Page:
Noise can also activate pain fibers in the inner ear. These fibers, which have been identified in mice though not yet in humans, probably explain the pain that occurs with an intensely loud noise as well as pain that can linger after the noise stops, said Jaime Garcia-Anoveros, an associate professor at Northwestern University and the senior author of a new study on "auditory nociception" or, in lay terms, "noise-induced pain."
Another unexplained symptom -- the feeling of aural fullness or pressure in the ear canal, not unlike the pressure felt during an airplane descent -- may be caused by these same pain fibers, Garcia-Anoveros said.
"What they're detecting is not necessarily sound. They could be detecting spilled contents of damaged cells -- a sensation from your ear that is not a hearing sensation."
Noise doesn't even have to be all that loud to be damaging. A long exposure to less-intense noise, such as a job in a noisy restaurant, can be especially pernicious. Bryan Pollard, president of the nonprofit Hyperacusis Research, says people report ear problems caused by all sorts of commonplace hazards, from lawn mowers to smoke alarms to power tools.
Once noise-caused sensitivity has set in, hyperacusis patients report crippling ear pain, sometimes from things as simple as a shopping trip filled with "noises they were not aware could be dangerous or surprise noise they did not anticipate," Pollard said.
Even if people are aware that exposure to excessive noise can be bad, "I don't think they have a sense of what it means should they acquire a hearing impairment," said Gregory Flamme, an associate professor of audiology at Western Michigan University. "I don't think they know how or when to protect themselves."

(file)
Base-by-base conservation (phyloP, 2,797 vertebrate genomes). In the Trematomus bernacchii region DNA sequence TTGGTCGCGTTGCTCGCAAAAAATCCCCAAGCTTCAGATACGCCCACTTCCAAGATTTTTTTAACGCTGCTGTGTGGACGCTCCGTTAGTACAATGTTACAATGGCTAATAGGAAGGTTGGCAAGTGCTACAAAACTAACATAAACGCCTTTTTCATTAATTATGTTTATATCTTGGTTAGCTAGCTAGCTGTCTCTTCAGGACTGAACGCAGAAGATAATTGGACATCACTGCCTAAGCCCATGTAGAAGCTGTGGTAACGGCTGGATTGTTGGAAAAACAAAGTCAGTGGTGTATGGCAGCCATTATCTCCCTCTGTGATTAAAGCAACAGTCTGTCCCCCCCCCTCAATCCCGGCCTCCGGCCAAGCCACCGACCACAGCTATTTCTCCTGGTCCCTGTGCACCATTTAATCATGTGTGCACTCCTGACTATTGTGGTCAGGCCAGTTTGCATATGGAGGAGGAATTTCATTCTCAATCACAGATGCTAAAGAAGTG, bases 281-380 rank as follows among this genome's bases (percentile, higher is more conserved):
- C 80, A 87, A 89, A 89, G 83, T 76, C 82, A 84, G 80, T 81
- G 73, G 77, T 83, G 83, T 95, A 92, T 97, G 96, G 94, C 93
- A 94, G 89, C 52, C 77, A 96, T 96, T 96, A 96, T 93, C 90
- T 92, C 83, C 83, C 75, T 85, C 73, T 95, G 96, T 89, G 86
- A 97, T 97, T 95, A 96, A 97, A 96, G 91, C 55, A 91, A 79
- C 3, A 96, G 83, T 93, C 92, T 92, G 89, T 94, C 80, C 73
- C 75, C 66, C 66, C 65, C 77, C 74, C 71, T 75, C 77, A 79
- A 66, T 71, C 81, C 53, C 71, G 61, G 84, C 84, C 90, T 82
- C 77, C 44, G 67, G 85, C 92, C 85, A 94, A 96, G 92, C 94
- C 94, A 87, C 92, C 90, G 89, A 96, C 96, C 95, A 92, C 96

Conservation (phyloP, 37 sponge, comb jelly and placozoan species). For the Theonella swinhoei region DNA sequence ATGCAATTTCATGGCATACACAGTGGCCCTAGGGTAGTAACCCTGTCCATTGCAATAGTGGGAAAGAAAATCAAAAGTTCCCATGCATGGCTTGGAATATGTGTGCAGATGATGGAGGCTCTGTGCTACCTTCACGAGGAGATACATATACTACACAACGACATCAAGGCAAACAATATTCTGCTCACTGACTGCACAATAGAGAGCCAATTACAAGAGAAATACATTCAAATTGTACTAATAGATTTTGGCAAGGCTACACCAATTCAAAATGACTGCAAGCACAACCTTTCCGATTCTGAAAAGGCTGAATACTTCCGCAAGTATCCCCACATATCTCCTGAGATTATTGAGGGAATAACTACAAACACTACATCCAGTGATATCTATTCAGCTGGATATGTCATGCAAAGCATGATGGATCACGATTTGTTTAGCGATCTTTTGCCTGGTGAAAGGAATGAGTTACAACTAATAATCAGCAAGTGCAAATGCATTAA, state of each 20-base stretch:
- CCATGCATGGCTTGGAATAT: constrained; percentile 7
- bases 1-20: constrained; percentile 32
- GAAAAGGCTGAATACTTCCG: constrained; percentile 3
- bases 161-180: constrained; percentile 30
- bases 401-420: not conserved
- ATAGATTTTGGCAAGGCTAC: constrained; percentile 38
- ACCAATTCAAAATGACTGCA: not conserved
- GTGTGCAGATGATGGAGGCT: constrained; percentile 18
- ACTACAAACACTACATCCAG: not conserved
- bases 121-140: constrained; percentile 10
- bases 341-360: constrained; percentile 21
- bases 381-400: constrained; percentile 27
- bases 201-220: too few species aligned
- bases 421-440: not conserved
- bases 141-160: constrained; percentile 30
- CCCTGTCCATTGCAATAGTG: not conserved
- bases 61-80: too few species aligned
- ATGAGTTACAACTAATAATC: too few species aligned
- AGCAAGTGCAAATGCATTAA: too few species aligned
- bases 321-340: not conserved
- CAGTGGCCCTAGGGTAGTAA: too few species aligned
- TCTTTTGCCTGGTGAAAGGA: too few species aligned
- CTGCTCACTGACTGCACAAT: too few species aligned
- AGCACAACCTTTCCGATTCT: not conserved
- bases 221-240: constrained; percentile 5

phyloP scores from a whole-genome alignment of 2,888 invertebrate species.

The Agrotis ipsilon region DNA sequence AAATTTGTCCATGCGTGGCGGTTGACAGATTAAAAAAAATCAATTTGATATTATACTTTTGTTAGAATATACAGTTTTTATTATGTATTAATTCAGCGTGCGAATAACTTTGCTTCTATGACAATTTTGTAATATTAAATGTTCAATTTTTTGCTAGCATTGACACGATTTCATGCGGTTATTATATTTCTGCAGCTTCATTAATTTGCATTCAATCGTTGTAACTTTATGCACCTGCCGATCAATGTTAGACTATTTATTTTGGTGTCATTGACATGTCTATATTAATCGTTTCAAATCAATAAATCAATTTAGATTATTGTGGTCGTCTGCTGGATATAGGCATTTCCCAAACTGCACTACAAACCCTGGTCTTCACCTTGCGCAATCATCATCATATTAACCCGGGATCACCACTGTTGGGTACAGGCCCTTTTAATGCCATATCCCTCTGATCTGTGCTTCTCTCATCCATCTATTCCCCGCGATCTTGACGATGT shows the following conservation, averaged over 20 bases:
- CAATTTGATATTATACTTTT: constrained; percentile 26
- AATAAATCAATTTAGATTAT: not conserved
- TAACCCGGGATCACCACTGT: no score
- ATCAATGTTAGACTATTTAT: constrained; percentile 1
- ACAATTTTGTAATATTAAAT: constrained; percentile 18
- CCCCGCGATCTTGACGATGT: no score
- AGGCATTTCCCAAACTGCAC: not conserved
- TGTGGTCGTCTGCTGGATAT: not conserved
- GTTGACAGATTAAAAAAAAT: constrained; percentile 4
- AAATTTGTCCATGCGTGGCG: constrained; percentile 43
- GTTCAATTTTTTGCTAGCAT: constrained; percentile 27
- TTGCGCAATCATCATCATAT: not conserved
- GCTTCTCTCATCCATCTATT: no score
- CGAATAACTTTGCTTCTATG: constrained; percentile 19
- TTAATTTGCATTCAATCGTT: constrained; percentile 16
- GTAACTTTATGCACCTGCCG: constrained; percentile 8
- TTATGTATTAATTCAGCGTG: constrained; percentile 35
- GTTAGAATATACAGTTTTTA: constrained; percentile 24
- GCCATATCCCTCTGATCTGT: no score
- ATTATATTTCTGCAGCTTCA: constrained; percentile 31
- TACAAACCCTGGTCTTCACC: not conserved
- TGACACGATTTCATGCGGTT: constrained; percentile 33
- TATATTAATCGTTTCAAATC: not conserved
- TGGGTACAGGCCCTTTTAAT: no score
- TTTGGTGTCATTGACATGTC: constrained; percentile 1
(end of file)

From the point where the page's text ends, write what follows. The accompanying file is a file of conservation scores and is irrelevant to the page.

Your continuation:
People face more day-to-day noise than they realize, he said, from vacuum cleaners, blenders, hair dryers, movies and other things. Flamme uses noise dosimeters, which people wear to measure the total noise dosage during a day or other time period. One rousing basketball game could give a person what would normally be a month's worth of exposure.
The ensuing damage depends in large part on individual susceptibility. In mouse studies, a gene governing susceptibility to noise-induced hearing loss has just been discovered, but it remains impossible to predict whose ears will prove to be "tough" or "tender," as researchers put it.
Christine Reiners, 49, never thought twice about the loud tunes she listened to as a teenager. A few years ago, she started taking exercise classes. They ran just twice a week for an hour, but the music blared.
Last year, she woke one night with "the sound of an alarm" in her head. It never stopped. "It's horrible -- a high-pitched screech," she said, sometimes joined by a chirp. She has trouble sleeping and concentrating.
Reiners has visited many doctors, receiving such misdiagnoses as an ear infection, intracranial hypertension and sinusitis. She even had sinus surgery, which didn't help.
"It's hard knowing that it's not going to get any better," said Reiners, a mother of two from North East, Maryland. "I'm praying it doesn't get worse."
According to hearing specialists, limiting the volume and duration of noise exposure goes a long way toward safety, as does the proper use of hearing protection such as earplugs or protective earmuffs.
A rule of thumb: Earplugs are needed when the noise is so loud that people sitting next to each other must raise their voices to be heard.
Because there are no ways to fix noise-induced hearing problems, "the only solution is prevention," said Larry E. Roberts, a professor emeritus and auditory neuroscientist at McMaster University in Canada. He views loud noise as a public-health hazard akin to smoking, and he would like to see aggressive public-awareness campaigns.
Research is starting on ways to reverse hearing impairments, but "the challenge of restoring functional hearing with molecular engineering is great and is likely decades away," Roberts said. "Think of smoking. We can do lung transplants, but this is not the solution for lung cancer."